Luckily my searching had eventually revealed the exact opposite type of place for us to stop: the tiny 50-person town of Ovando, which is extremely cyclist-friendly, where we could stay for $0 or $5. They’re nice enough to even explain everything on the town website. They have a Sheep Wagon, a Teepee, and a Jail that you can sleep inside of for a $5 donation, or, plenty of tent space for free. Water, porta-potty and showers are available (the last for a $10 fee). The Great Divide Mountain Bike route passes through the town, and someone must have been wise enough to realize that rather than making cyclists’ lives difficult, providing amenities to (cycling) tourists would be good for the town.
So Rett was pushing hard over the last miles, fighting increasingly-annoying traffic with decreasing shoulders, in order to beat any other cyclists to those cute and quirky lodging opportunities. The Tour Divide Mountain Bike race was currently going on, but it looked like most racers were already well south of Montana, so I was more concerned about beating the forecasted rain (that we had seen coming down on distant hillsides all around us for the last couple hours) than having many (or any) other cyclists in this nowhere land competing with us for space by mid-afternoon.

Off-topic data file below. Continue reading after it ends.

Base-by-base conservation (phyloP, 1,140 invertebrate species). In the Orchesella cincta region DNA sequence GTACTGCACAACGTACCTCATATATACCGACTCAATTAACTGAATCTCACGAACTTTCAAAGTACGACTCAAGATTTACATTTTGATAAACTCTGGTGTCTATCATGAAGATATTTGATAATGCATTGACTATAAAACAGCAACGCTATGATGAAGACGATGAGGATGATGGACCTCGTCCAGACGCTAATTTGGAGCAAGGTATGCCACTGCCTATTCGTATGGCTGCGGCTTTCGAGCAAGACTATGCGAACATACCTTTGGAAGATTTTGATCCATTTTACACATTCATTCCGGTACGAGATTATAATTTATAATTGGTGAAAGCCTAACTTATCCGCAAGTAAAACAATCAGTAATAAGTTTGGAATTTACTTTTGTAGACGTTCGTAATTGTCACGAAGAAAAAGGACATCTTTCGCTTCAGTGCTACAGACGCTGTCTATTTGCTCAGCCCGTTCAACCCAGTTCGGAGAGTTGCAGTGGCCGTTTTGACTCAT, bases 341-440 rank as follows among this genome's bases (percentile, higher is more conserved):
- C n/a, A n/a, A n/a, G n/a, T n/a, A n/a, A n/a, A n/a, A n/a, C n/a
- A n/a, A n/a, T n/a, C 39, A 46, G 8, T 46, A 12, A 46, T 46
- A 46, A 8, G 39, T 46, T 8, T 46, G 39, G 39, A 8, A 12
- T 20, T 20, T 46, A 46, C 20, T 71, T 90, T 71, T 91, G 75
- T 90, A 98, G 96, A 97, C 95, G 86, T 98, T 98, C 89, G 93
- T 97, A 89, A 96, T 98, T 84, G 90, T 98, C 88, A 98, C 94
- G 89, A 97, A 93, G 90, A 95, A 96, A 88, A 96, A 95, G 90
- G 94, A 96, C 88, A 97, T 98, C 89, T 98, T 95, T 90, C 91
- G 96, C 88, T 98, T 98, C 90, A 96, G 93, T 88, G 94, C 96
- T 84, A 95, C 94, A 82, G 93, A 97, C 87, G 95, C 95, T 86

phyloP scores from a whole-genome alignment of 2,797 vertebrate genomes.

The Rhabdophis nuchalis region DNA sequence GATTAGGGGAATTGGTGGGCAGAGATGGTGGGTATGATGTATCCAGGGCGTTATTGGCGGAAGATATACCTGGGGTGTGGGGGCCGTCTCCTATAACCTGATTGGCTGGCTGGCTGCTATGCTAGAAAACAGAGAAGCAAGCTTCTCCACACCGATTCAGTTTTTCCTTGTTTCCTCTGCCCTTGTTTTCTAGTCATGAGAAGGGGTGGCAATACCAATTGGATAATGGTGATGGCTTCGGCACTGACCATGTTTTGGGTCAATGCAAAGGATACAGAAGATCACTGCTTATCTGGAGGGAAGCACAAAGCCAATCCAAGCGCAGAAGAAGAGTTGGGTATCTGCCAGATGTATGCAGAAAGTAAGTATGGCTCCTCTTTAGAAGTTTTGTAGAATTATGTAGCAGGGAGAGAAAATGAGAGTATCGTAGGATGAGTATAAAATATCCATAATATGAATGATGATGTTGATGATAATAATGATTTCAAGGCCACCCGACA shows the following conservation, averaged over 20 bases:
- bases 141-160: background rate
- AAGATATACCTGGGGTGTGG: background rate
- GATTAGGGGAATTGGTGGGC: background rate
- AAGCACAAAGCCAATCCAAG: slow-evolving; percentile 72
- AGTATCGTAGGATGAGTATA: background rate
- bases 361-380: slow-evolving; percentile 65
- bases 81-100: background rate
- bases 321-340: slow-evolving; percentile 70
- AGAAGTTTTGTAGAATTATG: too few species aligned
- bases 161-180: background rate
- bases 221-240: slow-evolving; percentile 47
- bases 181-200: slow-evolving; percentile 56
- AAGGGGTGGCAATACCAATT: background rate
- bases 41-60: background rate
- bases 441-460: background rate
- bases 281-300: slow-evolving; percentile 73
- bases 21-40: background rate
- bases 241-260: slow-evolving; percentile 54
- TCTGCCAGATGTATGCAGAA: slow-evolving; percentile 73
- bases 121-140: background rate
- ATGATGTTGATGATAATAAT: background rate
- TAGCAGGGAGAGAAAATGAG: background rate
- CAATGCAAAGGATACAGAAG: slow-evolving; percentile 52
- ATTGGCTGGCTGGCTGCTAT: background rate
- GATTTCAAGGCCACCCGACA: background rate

But it turns out she was “right”. We rolled into town and there were a couple of down-jackets-and-shorts guys with bikes by the fire ring next to the teepee, and they told us everything was already filled up. Being so set on the idea of sleeping under a roof, we even inquired about a room at the small inn, but that was full too. This was crushingly disappointing to Rett, to the point where she even asked about the possibility of continuing on 27 miles to the next town, I think mostly as a way of expressing her spite at the entire town of Ovando for ruining her hopes.
The white-haired manager of the inn/general-store had seen it all in life, including disappointed women. He got me on their WiFi (we’re back in a cellular-challenged zone) so that I could check the radar, and it showed that the chances of us getting rained on had mostly passed. He then suggested pitching our tent on a fenced-in grass lawn next to the volunteer fire station (a spot not even on the “official” list of free tent-camping areas in town), which I agreed would be an excellent blocker of the cold and strong west wind.